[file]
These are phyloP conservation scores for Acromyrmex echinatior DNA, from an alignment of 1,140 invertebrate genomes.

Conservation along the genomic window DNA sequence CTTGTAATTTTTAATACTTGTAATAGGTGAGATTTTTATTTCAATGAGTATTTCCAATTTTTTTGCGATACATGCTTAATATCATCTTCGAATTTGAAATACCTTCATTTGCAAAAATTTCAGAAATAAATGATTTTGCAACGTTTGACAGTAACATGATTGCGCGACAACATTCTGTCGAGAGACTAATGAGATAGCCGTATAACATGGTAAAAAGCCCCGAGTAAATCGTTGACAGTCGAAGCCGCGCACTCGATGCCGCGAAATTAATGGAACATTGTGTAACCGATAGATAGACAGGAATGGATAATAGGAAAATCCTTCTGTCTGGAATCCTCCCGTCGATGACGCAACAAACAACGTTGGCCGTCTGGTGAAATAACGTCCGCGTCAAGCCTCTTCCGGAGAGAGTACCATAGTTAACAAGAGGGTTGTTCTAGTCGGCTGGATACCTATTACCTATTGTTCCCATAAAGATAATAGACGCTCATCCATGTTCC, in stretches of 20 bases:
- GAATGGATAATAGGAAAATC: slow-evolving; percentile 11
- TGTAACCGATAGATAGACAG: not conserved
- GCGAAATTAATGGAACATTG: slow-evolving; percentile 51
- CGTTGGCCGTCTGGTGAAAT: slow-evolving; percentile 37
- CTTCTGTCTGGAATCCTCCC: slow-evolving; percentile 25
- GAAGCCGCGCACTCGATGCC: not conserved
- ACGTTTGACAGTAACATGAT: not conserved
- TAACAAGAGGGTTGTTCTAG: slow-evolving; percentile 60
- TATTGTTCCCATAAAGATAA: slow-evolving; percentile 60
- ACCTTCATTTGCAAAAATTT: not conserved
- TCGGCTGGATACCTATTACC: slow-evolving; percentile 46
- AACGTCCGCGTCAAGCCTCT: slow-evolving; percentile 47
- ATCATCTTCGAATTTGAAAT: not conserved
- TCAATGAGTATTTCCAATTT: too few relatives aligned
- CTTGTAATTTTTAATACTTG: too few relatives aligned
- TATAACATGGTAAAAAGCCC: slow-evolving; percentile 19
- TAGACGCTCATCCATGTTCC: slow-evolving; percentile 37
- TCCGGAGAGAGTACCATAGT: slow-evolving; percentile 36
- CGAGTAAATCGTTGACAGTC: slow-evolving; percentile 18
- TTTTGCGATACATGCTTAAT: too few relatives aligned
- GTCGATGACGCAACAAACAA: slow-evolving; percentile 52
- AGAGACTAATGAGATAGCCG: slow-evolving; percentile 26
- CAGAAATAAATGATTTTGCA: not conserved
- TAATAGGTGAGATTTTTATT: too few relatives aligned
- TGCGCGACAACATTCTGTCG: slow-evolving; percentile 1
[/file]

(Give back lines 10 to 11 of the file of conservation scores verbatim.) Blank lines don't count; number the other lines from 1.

- TAACAAGAGGGTTGTTCTAG: slow-evolving; percentile 60
- TATTGTTCCCATAAAGATAA: slow-evolving; percentile 60